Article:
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Ian Hutchison




Location: Louisiana / Nordrhein-Westholland
Joined: 27 Nov 2007

Posts: 489

PostPosted: Sat 07 Jan, 2012 12:40 am    Post subject: European swords in the US Civil War         Reply with quote

I've heard a number of stories and remarks of officers on either side of the US Civil War owning European military swords, some even Napoleonic in origin. I suppose this was a result of officers being responsible for purchasing much of their own equipment but is their any way to know how common these private purchases were?

I do know that some quantity of swords were imported from England by the confederacy.

'We are told that the pen is mightier than the sword, but I know which of these weapons I would choose.' - Adrian Carton de Wiart
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Julian Reynolds




Location: United Kingdom
Joined: 30 Mar 2008

Posts: 271

PostPosted: Sat 07 Jan, 2012 2:25 am    Post subject:         Reply with quote

I've seen many a German (Solingen) sabre blade mounted in a regulation hilt, as well as entire German-made private purchase sabres (although how many are 'genuine' Solingen blades is open to question).

Let's not forget, too, that US swords of this period were based on French designs (the 1840s 'wristbreaker' cavalry sabre which was carried on both sides, for instance, was modelled on the French 1822 cavalry sabre).

I guess, until swords were considered 'obsolete' in the latter stages of the war, you got your swords where you could find them (more so for the Confederacy) so European-made swords, and more frequently blades, seem relatively common judging by what has survived in museums and collections (and on the internet....).

Julian
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Glen A Cleeton




Location: Nipmuc USA
Joined: 21 Aug 2003

Posts: 1,838

PostPosted: Sat 07 Jan, 2012 8:54 am    Post subject:         Reply with quote

There were hundreds of thousands of imported swords used during the American Civil War. A good many of those were of patterns accepted as standard federal types ranging from officer's swords to the most simple musician's swords.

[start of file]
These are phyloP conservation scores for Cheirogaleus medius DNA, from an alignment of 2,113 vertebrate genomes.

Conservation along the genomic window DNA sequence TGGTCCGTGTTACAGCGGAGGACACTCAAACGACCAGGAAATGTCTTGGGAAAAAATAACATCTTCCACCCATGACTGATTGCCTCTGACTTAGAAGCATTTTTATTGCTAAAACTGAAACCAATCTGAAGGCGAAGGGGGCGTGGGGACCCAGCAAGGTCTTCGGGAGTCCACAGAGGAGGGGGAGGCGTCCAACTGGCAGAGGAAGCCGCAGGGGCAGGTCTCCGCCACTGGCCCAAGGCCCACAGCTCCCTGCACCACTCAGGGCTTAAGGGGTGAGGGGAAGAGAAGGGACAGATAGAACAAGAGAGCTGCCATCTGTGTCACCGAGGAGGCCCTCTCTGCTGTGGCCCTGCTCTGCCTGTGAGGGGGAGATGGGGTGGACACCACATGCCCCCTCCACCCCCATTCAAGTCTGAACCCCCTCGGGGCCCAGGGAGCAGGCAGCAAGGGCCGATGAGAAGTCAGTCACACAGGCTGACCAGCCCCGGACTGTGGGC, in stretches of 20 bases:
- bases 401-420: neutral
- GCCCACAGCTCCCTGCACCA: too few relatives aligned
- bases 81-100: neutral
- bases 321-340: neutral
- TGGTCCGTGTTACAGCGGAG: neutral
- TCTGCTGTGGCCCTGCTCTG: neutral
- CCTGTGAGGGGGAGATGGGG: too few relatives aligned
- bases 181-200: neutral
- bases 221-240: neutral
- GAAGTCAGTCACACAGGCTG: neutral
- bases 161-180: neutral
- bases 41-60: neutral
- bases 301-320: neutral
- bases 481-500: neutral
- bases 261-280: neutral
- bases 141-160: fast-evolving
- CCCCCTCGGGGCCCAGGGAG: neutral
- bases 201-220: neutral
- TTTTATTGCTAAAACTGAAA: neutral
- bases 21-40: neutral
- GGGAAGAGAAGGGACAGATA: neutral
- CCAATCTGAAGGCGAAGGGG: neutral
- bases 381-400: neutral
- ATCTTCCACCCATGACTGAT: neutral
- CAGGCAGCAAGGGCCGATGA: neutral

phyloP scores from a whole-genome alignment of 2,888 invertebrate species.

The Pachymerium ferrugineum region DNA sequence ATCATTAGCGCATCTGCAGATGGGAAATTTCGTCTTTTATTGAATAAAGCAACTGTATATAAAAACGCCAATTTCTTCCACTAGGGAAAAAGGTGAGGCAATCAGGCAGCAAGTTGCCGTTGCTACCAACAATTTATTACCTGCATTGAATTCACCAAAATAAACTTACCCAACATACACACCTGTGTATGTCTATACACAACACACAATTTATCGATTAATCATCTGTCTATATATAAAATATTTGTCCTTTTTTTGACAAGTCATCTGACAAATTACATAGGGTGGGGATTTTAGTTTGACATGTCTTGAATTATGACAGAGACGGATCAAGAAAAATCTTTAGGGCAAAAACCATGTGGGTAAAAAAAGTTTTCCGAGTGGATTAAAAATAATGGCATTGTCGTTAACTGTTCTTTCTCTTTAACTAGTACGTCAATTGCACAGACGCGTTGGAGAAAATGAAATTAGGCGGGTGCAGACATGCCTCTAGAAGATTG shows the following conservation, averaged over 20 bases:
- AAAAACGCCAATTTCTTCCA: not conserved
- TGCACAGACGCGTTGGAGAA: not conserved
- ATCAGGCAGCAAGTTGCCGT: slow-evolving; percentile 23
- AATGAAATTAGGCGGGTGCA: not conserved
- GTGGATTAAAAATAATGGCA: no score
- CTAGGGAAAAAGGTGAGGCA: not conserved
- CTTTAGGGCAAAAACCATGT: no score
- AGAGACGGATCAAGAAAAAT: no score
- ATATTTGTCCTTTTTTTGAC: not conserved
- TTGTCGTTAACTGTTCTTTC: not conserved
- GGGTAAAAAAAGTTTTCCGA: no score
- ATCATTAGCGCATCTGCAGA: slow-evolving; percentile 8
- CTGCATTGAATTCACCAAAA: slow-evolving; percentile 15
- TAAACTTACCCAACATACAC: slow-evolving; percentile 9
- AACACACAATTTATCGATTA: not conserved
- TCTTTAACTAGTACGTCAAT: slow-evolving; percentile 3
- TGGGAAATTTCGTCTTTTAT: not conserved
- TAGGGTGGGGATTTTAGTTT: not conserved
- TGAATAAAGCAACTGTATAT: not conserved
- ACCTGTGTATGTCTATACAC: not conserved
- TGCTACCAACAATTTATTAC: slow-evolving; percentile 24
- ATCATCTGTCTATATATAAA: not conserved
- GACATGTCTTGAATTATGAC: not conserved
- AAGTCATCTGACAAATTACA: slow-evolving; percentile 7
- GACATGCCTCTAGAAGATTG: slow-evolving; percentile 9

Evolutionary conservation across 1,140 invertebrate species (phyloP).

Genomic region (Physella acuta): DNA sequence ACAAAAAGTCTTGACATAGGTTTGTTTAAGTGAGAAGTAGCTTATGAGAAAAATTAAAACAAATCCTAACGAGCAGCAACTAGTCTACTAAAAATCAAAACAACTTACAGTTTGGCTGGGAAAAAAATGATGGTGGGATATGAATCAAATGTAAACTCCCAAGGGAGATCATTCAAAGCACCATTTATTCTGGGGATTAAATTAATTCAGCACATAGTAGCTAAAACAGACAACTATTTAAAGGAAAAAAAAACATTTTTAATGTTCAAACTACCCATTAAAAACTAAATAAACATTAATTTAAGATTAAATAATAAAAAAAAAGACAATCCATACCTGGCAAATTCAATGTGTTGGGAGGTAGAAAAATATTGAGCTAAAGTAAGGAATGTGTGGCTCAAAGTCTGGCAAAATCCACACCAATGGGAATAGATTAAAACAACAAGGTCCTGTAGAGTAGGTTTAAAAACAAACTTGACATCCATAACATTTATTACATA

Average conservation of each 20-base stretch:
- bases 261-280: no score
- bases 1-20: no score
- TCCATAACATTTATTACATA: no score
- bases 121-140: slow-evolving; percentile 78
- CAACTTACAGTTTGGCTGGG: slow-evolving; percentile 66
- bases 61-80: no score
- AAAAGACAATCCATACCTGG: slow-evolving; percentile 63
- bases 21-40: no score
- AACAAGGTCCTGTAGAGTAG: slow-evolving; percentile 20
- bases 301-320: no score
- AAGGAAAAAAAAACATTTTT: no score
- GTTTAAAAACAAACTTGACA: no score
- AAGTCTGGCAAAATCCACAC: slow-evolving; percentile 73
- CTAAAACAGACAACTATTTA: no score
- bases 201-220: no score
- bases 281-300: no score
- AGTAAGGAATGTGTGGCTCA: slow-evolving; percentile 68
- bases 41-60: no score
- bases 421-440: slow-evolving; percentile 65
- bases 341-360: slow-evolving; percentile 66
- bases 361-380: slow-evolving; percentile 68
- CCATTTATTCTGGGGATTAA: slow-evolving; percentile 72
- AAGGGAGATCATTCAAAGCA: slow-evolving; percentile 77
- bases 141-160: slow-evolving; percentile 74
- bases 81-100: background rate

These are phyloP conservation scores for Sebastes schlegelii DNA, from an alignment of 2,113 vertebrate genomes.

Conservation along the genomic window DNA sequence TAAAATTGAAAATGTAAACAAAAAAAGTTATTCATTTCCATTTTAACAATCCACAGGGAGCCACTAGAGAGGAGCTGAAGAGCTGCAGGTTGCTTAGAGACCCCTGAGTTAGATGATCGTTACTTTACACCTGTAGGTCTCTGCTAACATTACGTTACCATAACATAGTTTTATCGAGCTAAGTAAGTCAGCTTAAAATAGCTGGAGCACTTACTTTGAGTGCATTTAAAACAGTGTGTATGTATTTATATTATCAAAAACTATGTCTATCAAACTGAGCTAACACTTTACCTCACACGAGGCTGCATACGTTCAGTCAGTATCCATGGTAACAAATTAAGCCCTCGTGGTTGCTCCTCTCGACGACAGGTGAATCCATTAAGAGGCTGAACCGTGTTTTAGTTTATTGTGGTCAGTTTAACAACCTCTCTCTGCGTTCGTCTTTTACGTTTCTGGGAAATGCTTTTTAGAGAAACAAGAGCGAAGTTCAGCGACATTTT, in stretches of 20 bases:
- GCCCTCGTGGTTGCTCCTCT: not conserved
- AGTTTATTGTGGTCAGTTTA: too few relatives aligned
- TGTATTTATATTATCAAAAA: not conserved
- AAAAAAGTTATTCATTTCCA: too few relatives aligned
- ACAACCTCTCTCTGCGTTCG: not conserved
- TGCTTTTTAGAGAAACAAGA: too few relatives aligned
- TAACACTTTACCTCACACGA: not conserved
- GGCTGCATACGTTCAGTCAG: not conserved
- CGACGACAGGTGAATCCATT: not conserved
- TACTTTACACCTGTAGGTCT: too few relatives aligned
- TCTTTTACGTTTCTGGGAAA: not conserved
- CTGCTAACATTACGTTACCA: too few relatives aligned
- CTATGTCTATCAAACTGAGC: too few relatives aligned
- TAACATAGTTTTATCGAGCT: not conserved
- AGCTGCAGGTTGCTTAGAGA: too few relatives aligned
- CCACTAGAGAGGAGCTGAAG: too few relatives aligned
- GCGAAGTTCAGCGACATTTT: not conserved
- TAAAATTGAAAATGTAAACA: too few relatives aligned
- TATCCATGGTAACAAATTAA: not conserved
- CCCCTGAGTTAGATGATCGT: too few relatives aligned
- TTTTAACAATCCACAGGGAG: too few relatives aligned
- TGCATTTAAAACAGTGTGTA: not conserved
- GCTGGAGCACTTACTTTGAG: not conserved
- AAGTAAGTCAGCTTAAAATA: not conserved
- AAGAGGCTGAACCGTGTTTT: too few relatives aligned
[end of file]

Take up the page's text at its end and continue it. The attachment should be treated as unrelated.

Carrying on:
As to non regulation and favored swords by immigrants in America fighting the war, a couple of names come pretty quickly to my mind but there are certainly more that could be mentioned

Heros von Borcke in gray and Franz Sigel in blue kind of epitomize two who had come to America with earlier experience of continental flavor. Attached are a couple of standard shots of the two men with long straight swords. Seigel was a school teacher after leaving the homeland, while Borcke could have been more regarded a professional soldier. Histories for both are interesting reading. Sigel was to pick up where Lyon was killed at Wilson's Creek.

Something I wrote in a thread in 2004 follows..............

"Germans in the Civil War: I goes to fight mit Sigel, by William Keel
http://www.ku.edu/kansas/ford/keel.html (Edit for 2009 url update)
http://www.skyways.org/orgs/fordco/keel.html


Missouri In The Civil War, Chapter VI
http://www.civilwarhome.com/missouri6.htm
"He entered Springfield with a good deal of medieval display. His escort, which was composed of St. Louis German butchers, remarkable for their size and ferocious aspect, was mounted on powerful iron-gray horses and armed with big revolvers and massive swords, and thus accoutered dashed through the streets of the little town, which was held by…"

~~~~~~~~~~~~~~~~~~~

There are a few period written histories of Lyon and his squad of bodyguards but the swords are never clearly described. However, likes such as Wade Hampton also carried a big straight sword.

My own generic Solingen "wristbreaker" and a French 1854 dragon kind of fall into those types. Both sides of the conflict fielded swords from several countries and at the onset, pretty much what was on hand from local arsenal stores. Truly, any sword made up until that war could be considered as possible, while very few (comparatively) can tagged absolutely as having been there.